Once the IPrAuCl/NaBArF4 was identified as the best choice toward the catalytic formation of 1, several reaction conditions were explored. As shown in Table 2, and plotted in Figure 1, four experiments carried out at 1, 2, 4 and 8 bar of ethylene (Table 2, entries 1–4) revealed that the latter was the optimal value. This is clearly the effect of the need of a high concentration of the olefin in the reaction mixture, which is proportional to the partial pressure above the solution. Also, the use of a 5 mL volume of the solvent instead of 10 mL not only allowed to increase the yield up to 73% but also to induce complete consumption of ethyl diazoacetate. The effect of the temperature when moving from ambient (Table 2, entry 4) to 40 °C (Table 2, entry 5) was negligible, albeit in the former the cyclopropane 3 was observed. Again, some polymeric material was detected by NMR spectroscopy. It is worth mentioning that when diethyl diazomalonate or ethyl 2-phenyldiazoacetate were employed as the carbene precursor, no cyclopropanes were detected, only olefins formed from carbene dimerization as well as unreacted diazo compounds were identified at the end of the reaction.

Table 2: Catalytic activity of IPrAuCl/NaBArF4 in the reaction of ethylene and ethyl diazoacetate.a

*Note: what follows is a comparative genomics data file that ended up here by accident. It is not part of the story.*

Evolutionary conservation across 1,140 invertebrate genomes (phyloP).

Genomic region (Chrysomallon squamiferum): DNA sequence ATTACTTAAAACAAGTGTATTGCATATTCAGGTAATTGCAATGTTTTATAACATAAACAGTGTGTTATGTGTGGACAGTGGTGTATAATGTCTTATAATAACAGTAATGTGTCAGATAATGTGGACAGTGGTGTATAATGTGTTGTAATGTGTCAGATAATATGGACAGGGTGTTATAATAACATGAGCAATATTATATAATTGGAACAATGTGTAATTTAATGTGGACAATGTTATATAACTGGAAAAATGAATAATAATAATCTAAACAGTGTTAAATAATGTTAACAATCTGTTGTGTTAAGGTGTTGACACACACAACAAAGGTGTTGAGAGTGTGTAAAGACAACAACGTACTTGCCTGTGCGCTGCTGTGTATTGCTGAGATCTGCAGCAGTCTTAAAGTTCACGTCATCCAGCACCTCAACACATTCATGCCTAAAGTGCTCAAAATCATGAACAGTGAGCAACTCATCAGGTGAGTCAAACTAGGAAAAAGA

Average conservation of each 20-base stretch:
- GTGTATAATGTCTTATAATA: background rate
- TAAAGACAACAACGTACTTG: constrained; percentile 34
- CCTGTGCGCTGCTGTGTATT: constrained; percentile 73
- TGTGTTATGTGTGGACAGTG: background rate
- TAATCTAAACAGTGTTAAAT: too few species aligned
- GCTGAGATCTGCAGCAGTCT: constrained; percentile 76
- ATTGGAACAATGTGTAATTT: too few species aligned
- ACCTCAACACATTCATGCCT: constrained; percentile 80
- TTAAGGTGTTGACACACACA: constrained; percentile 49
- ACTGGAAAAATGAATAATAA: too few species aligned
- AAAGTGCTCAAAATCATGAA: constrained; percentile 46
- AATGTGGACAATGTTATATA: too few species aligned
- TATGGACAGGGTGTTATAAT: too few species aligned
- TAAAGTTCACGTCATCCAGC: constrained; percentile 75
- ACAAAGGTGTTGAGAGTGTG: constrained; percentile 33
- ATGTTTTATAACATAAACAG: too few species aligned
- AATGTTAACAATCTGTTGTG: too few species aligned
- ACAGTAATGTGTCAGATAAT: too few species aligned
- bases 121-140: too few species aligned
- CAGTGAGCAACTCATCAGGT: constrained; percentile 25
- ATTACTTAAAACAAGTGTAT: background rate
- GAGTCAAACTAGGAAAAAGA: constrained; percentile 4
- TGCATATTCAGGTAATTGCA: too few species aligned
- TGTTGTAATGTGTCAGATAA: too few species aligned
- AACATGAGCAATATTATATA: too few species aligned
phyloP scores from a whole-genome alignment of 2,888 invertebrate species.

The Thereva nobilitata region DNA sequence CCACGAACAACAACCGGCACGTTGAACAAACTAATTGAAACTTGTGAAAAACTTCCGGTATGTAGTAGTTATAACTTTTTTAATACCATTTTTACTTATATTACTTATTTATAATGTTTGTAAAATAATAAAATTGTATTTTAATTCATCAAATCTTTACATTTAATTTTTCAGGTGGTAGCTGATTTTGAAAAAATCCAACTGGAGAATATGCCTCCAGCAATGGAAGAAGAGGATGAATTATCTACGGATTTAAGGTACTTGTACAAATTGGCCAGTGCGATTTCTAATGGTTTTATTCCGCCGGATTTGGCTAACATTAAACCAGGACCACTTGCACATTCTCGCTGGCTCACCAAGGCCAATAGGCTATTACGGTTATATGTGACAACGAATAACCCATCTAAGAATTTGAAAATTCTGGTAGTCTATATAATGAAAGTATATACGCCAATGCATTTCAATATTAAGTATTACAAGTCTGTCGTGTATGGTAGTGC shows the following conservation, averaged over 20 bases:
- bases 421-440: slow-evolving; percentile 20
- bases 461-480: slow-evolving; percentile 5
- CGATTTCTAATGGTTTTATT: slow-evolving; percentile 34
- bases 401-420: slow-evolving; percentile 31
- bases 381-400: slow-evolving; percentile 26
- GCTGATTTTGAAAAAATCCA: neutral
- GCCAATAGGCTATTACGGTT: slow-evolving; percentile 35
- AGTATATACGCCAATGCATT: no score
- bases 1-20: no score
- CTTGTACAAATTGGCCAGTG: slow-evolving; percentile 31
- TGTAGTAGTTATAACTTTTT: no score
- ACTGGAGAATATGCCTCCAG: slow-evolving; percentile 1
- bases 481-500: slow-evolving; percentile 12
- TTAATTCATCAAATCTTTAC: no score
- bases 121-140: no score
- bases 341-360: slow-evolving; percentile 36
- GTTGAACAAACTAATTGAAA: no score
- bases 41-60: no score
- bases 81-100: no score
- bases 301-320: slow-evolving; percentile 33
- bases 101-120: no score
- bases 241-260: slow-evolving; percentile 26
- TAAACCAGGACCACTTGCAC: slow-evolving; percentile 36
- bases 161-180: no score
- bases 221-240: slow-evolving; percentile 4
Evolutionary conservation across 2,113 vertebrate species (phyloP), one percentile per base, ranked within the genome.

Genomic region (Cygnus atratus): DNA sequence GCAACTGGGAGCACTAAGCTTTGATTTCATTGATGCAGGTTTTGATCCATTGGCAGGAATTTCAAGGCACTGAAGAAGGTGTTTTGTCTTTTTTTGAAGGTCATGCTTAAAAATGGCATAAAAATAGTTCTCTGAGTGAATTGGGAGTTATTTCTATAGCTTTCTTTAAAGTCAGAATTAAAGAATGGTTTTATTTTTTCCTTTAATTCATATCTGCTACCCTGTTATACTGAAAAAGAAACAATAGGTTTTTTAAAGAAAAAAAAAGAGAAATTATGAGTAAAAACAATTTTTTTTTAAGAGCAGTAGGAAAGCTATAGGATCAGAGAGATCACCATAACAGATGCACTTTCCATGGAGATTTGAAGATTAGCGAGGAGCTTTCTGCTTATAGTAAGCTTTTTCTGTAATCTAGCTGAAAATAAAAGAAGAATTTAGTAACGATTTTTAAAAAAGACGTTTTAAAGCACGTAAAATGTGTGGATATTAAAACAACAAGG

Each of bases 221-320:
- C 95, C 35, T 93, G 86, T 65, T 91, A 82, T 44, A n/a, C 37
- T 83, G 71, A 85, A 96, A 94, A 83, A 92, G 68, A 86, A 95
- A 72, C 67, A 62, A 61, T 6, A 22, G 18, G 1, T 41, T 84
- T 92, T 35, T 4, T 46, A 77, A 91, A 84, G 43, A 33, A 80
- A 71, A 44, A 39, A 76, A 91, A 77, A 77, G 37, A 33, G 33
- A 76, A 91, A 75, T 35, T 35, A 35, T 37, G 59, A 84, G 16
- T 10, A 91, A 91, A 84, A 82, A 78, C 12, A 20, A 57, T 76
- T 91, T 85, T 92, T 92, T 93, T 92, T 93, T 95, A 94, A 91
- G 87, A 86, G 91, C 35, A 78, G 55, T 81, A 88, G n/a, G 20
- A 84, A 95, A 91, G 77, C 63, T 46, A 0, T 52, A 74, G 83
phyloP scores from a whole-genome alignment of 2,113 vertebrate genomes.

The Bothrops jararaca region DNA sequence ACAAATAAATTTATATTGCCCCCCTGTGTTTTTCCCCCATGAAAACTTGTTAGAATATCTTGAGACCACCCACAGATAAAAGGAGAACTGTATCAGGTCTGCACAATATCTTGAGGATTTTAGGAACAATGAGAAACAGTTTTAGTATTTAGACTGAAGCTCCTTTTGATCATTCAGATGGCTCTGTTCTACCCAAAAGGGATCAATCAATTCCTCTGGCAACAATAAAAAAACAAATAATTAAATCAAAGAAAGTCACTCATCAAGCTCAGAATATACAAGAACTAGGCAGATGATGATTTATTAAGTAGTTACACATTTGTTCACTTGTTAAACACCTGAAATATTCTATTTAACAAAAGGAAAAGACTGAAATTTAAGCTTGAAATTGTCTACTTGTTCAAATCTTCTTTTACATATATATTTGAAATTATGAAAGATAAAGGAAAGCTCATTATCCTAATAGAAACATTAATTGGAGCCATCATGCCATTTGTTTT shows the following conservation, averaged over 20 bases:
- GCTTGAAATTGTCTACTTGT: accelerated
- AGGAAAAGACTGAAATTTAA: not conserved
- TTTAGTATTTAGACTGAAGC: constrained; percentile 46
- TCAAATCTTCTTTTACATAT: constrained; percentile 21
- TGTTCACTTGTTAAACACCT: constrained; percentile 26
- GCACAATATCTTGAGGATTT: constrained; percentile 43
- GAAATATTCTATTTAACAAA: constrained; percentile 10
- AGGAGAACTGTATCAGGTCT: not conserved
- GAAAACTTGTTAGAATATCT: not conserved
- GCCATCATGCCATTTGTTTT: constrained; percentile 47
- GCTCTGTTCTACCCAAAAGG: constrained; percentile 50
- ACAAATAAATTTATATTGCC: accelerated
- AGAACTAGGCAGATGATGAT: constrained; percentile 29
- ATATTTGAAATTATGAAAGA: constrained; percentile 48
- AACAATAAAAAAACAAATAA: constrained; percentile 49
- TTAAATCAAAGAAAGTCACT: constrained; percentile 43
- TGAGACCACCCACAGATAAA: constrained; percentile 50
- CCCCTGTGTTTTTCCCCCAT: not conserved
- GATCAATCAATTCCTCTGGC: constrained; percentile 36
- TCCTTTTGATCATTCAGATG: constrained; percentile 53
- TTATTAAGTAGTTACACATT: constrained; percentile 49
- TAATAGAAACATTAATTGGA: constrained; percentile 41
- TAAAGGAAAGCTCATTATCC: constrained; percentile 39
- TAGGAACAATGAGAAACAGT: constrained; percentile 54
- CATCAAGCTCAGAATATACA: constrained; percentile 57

Entry P(C2H4) (bar) V(CH2Cl2) (mL) % 1 % 2 % 3 % EDA
1 1 5 5 >90 nd nd
2 2 5 39 2 35 12
3 4 5 66 0 33 nd
4 8 5 73 0 15 ndb
5c 8 5 70 0 0 ndb
6 8 10 62 2 0 36

aConditions and product numbering as described in Table 1. nd = not detected. bNMR studies show broad signals characteristic of polymeric materials accounting for 100% of initial EDA. cReaction performed at 40 °C.


Figure 1: Effect of the pressure of ethylene on the yields of ethyl cyclopropanecarboxylate in the reaction of ethylene and EDA catalyzed by IPrAuCl/NaBArF4.


We have found that the complex IPrAuCl in the presence of one equivalent of NaBArF4 catalyzes the reaction of ethyl diazoacetate and ethylene, at room temperature, leading to ethyl cyclopropanecarboxylate with yields of ca. 70% (EDA-based). This is the first example of a direct cyclopropanation of ethylene by this methodology with significant conversions.


General methods

All preparations and manipulations were carried out under an oxygen-free nitrogen atmosphere using conventional Schlenk techniques. Solvents were rigorously dried prior to use. The substrates as well as compound 1 (for calibration curves) were purchased from Aldrich. The catalysts were prepared according to literature procedures, as well as NaBArF4 [24]. NMR spectra were performed on Agilent 400 MR and 500 DD2. GC data were collected with an Agilent 7820A equipped with an FID detector and an Agilent HP-5 column of 30 m × 320 μm × 0.25 μm. Method: 50 °C × 1.5 min, 10 °C/min, 250 °C × 25 min.

Catalytic experiments